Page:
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I am attempting to use the aio_* functions for asynchronous file IO under Mac OS X, but I am having problems with getting some form of user data into the signal handler.

This is the code that sets up an operation:

class aio_context {
public:
    aio_context(int fildes, boost::uint64_t offset,
        const MyBufferClassPtr &buffer)
    {
        // The aiocb struct must be zeroed
        memset(&m_aiocb, 0, sizeof(struct aiocb));

        // Set what to do
        m_aiocb.aio_fildes = fildes;
        m_aiocb.aio_buf = buffer->data();
        m_aiocb.aio_nbytes = buffer->size();
        m_aiocb.aio_offset = offset;

        // Set notification
        m_aiocb.aio_sigevent.sigev_notify = SIGEV_SIGNAL;
        m_aiocb.aio_sigevent.sigev_signo = SIGUSR1;

        // ATTEMPT TO SET A VALUE THAT CAN BE READ IN THE HANDLER
        m_aiocb.aio_sigevent.sigev_value.sival_ptr = this;
    }

    struct aiocb* GetAiocbp()
    {
        return &m_aiocb;
    }

private:
    struct aiocb m_aiocb;
    // Some more context here
};

This is then called from somewhere else like this:

aio_context *ctx = new aio_context(file_descriptor, offset, data);
// set some more context here
int ret = aio_write(ctx->GetAiocbp());
if (0 != ret) {
    // throw something
}

My signal handling setup looks like this:

sigemptyset(&m_CurrentSIGHandler.sa_mask);
m_CurrentSIGHandler.sa_sigaction = aio_completion_handler;
m_CurrentSIGHandler.sa_flags = SA_SIGINFO;
sigaction(SIGUSR1, &m_CurrentSIGHandler, &m_PreviousSIGHandler);

and the actual handler like this:

void aio_completion_handler(int signo, siginfo_t *info, void *context)
{
    if (info->si_signo == SIGUSR1) {
        // Get the aio operation
        aio_context *ctx = static_cast<aio_context *>(info->si_value.sival_ptr);

        // THIS ASSERT ALWAYS FAILS - ctx IS NULL
        assert(ctx);

        // next check aio_error and aio_return using the aicb member of the ctx
        // ...
    }
}

So the problem is that the si_value.sival_ptr is always NULL in the signal handler, instead of being the aio_context pointer that I set in the aiocb struct. I must have misunderstood something on how to do this, so can anyone tell me what I am doing wrong?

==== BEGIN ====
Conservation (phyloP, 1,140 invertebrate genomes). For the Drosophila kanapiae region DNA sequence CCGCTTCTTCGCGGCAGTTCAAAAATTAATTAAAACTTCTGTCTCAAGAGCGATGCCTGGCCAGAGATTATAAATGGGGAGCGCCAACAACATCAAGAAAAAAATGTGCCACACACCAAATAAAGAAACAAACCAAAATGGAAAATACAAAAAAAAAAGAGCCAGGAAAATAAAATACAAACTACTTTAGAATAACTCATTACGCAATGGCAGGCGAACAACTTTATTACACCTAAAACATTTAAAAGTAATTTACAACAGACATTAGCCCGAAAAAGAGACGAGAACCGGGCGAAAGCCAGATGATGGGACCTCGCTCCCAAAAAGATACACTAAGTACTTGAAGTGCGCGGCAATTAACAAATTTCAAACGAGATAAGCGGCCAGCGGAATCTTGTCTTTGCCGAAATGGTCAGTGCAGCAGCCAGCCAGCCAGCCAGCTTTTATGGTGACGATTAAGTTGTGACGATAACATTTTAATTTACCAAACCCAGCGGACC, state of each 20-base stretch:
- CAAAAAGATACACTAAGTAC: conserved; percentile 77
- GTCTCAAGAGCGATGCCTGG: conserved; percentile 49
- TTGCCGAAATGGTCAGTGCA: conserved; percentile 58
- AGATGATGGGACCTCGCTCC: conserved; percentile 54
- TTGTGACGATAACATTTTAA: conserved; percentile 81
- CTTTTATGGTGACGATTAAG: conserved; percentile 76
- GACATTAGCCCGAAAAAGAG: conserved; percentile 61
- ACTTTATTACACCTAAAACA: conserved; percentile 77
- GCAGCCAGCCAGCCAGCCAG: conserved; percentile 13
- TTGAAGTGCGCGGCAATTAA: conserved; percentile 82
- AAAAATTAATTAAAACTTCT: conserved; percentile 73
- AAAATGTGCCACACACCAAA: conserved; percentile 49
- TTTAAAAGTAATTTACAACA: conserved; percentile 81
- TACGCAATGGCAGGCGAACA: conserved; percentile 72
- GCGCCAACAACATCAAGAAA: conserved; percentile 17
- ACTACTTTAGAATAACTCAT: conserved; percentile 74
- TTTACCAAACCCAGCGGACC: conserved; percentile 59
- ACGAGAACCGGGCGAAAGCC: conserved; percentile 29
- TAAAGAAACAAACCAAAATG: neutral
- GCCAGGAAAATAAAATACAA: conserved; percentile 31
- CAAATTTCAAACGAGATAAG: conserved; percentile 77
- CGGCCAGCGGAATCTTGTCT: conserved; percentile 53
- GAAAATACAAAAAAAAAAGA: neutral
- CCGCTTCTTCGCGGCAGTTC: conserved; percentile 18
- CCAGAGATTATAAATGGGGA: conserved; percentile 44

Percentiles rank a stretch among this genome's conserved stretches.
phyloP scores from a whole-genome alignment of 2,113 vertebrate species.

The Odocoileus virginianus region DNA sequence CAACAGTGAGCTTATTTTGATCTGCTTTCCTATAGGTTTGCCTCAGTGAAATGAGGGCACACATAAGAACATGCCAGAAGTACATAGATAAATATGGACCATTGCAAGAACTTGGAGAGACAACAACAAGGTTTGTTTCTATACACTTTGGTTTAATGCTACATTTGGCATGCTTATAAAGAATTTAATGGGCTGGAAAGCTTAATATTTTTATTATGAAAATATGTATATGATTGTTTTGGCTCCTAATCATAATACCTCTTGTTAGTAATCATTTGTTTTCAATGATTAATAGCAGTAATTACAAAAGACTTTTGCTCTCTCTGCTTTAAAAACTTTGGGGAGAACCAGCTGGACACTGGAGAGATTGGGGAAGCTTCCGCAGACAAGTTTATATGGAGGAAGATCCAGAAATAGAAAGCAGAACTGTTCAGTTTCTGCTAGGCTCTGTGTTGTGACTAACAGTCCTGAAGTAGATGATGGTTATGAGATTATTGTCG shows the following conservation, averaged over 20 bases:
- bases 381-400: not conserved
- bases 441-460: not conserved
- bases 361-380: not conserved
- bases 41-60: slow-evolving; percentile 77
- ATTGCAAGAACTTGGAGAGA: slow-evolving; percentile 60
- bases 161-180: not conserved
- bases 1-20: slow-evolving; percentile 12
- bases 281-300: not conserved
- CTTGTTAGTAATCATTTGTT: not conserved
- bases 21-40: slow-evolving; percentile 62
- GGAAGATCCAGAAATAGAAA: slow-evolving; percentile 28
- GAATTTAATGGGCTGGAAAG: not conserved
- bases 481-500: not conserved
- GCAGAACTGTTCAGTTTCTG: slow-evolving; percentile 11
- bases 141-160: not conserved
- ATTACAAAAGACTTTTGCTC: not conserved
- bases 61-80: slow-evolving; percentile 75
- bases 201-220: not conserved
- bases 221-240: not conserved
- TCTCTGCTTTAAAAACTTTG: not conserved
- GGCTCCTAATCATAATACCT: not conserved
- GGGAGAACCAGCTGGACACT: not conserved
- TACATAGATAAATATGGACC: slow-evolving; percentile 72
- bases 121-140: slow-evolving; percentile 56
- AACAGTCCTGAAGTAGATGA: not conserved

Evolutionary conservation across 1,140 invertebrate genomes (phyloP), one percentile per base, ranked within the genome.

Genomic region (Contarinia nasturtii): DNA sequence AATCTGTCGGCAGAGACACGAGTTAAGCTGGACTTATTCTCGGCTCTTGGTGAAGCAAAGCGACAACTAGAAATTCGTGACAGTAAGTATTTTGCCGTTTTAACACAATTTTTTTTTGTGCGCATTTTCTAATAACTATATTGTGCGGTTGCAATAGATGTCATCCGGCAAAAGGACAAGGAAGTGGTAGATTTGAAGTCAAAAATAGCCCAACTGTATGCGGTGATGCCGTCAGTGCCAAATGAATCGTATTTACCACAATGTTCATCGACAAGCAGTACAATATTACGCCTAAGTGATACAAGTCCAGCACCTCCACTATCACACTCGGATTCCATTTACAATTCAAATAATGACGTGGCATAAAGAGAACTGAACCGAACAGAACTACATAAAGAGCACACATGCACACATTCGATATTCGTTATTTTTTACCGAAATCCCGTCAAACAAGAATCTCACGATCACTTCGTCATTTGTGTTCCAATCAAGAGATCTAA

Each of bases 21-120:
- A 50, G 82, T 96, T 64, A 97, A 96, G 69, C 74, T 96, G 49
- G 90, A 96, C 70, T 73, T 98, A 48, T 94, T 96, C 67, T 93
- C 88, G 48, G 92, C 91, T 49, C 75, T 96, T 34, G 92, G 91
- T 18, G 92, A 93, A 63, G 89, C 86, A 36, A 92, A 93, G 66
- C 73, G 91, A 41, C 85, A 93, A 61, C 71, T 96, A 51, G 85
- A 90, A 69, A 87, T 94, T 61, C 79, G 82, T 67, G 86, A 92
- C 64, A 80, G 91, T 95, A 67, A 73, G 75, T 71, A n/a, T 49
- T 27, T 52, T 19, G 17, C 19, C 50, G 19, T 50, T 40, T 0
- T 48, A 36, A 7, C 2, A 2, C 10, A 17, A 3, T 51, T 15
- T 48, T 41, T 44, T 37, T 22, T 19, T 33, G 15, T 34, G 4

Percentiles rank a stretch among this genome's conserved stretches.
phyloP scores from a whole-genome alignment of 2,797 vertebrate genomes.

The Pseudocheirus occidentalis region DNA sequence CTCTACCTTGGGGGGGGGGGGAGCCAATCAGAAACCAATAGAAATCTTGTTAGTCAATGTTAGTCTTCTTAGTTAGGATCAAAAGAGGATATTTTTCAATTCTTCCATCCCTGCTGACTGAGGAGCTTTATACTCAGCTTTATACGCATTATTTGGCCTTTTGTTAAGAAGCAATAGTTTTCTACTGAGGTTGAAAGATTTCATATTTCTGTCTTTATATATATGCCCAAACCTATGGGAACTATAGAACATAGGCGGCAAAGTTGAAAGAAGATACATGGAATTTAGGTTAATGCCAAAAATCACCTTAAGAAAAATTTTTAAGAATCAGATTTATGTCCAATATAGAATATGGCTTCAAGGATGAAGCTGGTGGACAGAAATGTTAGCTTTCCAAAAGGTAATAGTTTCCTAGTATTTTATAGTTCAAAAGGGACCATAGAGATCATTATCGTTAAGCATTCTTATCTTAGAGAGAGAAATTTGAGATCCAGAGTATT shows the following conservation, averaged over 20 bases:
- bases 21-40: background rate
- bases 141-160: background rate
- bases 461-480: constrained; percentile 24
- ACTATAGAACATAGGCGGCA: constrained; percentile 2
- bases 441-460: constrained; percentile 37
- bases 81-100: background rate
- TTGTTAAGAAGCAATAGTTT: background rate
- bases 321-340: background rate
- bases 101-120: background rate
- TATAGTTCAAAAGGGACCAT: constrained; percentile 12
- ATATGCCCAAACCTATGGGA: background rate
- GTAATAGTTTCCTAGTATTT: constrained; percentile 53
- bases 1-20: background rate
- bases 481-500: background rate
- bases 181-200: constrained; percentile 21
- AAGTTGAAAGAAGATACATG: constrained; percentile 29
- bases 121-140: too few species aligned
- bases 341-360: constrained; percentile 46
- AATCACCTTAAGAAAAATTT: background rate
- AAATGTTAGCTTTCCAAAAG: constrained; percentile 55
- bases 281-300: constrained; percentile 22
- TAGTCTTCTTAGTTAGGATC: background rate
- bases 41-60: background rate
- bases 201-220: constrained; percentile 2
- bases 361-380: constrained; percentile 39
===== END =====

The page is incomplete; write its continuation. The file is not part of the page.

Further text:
I am running on MacOSX 10.6, but I am (at least attempting to) compiling for 10.5 if that matters.

Also, the answer to this question seems to indicate that AIO should be disregarded entirely - is this really the case?

Update:

I found someone else having the same problem at http://lists.apple.com/archives/darwin-dev/2008/Oct/msg00054.html .

I also reviewed the kernel code at http://www.opensource.apple.com/source/xnu/xnu-1504.9.26/bsd/kern/kern_aio.c and if I understand it correctly, sigev_value is indeed completely ignored. I'm really at a loss here on what the expected usage of the aio_* functions is on Mac OS X. It does not appear to be the case that they can be used in the manner above anyway. Have I misunderstood something or are the aio_* functions a dead end for my use case?

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1 Answer 1

up vote 2 down vote accepted

Mac OS X does not support real time signals ([RTS] in the posix specification), which is the section of POSIX which adds userdata pointers to signals. This makes Mac OS X very hard to use efficiently with AIO. Your only option is to loop through all your outstanding jobs and handle the ones that are complete.

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Thank you for the pointer, I had mistakenly thought that only the specific RT-signals where part of the real time signals thingy, not the ability to send user data to the handlers. As you pointed out, the only option is to loop through the ops and check if they are done. Together with the requirement that signal handlers need to be async signal-safe, the solution becomes so bulky and nonintuitive that it at least for my use case is much easier to just run all io operations in a separate thread. –  villintehaspam Mar 15 '11 at 10:43

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